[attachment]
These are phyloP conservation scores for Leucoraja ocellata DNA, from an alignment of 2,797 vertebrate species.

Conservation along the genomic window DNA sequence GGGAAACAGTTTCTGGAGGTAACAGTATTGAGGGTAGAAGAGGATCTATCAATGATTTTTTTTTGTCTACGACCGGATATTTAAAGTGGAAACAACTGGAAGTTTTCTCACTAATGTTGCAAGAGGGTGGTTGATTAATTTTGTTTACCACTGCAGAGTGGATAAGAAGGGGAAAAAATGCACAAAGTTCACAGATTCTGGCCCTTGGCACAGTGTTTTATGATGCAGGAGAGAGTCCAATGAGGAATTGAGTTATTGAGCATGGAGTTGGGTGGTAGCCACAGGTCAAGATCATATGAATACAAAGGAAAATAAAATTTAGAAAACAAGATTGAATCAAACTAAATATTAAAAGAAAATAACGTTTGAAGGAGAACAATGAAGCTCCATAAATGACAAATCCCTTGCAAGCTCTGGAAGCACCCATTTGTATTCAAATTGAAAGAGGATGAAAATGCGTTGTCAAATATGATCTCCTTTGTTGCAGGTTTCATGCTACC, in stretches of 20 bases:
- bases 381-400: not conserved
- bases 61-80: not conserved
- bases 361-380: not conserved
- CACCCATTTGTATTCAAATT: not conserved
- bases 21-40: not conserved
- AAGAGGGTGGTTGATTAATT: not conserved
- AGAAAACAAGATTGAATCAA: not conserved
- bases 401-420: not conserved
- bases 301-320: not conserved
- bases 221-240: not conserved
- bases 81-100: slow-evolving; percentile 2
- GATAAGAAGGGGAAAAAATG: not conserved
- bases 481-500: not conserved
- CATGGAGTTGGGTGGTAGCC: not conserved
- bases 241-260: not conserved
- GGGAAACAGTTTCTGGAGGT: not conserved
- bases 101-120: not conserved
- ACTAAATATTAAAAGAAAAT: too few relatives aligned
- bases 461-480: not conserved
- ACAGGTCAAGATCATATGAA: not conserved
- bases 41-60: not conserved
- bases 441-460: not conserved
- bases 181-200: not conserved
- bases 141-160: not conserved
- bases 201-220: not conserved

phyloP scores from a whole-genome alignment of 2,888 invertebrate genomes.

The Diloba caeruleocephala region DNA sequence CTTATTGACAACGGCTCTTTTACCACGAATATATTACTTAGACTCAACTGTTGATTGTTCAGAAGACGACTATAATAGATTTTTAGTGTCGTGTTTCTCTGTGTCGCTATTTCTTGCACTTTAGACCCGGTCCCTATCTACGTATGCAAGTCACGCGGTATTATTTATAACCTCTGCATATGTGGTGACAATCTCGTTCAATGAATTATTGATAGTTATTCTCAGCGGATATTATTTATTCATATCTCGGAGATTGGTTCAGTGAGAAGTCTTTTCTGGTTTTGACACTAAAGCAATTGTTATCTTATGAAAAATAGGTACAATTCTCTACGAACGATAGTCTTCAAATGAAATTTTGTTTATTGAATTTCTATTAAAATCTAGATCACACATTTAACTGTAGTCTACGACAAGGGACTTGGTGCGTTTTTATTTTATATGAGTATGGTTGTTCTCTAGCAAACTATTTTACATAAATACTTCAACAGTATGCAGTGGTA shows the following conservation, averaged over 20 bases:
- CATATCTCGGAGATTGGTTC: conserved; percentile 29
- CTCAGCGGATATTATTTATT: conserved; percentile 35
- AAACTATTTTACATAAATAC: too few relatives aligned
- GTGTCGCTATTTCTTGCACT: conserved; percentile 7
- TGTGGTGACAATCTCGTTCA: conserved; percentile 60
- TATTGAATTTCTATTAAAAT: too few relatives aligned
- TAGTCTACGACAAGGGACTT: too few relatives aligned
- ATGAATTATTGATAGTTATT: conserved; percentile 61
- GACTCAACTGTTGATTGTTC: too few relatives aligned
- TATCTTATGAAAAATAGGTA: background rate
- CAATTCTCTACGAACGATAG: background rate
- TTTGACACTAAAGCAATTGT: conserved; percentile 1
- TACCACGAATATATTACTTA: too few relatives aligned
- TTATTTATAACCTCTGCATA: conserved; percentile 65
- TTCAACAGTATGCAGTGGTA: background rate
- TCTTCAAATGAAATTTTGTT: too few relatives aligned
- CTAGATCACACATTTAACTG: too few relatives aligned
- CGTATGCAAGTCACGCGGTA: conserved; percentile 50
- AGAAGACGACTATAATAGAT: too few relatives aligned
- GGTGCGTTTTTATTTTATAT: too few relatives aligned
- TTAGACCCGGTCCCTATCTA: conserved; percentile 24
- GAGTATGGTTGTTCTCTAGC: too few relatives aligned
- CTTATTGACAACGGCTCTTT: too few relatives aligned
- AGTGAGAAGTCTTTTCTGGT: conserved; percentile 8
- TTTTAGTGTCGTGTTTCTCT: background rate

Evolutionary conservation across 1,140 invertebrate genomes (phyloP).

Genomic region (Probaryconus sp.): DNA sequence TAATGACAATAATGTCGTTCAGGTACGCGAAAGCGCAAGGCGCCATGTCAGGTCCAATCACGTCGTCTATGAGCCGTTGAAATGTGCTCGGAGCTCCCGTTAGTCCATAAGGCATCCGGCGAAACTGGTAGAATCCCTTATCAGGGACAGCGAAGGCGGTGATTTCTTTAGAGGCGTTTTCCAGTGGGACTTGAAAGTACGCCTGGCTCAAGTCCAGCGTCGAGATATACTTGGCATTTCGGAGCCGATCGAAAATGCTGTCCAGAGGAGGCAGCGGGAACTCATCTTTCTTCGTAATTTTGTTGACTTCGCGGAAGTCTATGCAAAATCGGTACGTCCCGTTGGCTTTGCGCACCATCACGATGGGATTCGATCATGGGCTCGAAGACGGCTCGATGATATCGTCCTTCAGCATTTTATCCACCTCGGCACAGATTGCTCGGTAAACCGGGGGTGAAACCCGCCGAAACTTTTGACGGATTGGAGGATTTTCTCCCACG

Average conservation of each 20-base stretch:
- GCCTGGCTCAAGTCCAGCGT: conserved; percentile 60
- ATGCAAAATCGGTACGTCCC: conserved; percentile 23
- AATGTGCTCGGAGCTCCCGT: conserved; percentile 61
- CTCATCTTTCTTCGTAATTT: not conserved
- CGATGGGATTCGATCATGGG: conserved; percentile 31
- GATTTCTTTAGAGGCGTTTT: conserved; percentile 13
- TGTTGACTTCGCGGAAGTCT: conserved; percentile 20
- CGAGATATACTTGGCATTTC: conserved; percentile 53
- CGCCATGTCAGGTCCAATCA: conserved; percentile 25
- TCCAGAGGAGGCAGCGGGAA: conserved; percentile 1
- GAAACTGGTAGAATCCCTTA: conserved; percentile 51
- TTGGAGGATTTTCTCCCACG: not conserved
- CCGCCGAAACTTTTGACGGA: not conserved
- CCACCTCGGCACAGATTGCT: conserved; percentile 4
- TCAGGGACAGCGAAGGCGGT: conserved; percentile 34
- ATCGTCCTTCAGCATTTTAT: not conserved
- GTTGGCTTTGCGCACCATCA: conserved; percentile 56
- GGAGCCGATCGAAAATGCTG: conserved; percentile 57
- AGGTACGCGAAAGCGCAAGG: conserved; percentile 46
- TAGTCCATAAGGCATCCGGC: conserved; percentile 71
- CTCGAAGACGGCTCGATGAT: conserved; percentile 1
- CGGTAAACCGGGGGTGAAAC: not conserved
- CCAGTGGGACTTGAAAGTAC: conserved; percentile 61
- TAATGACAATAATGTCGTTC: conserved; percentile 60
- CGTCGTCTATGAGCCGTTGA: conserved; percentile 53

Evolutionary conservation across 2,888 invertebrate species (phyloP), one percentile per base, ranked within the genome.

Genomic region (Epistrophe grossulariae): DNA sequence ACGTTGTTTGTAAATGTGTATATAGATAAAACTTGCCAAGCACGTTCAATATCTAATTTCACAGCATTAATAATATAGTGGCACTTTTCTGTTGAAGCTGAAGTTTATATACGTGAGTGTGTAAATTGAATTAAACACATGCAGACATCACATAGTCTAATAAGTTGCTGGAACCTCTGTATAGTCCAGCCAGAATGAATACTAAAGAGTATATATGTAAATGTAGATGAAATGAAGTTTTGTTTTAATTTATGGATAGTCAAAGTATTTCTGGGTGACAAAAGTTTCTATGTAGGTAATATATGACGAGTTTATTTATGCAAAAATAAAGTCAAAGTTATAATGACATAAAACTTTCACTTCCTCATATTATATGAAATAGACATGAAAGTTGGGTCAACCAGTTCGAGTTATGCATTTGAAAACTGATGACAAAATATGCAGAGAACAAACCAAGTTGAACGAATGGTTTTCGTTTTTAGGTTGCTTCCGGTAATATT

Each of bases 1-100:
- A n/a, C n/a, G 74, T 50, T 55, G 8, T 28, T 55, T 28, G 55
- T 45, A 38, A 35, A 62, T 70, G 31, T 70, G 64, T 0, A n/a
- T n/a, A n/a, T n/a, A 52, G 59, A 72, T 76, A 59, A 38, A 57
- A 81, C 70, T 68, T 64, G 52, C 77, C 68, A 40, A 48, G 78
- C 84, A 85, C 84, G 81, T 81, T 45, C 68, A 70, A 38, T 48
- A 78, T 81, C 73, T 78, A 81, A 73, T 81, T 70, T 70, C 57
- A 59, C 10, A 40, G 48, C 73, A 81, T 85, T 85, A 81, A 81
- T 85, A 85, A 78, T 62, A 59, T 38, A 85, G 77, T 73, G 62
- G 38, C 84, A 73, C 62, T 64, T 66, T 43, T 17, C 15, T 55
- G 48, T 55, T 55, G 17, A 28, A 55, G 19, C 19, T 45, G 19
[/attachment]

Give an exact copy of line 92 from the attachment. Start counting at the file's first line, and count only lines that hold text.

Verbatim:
- A 59, C 10, A 40, G 48, C 73, A 81, T 85, T 85, A 81, A 81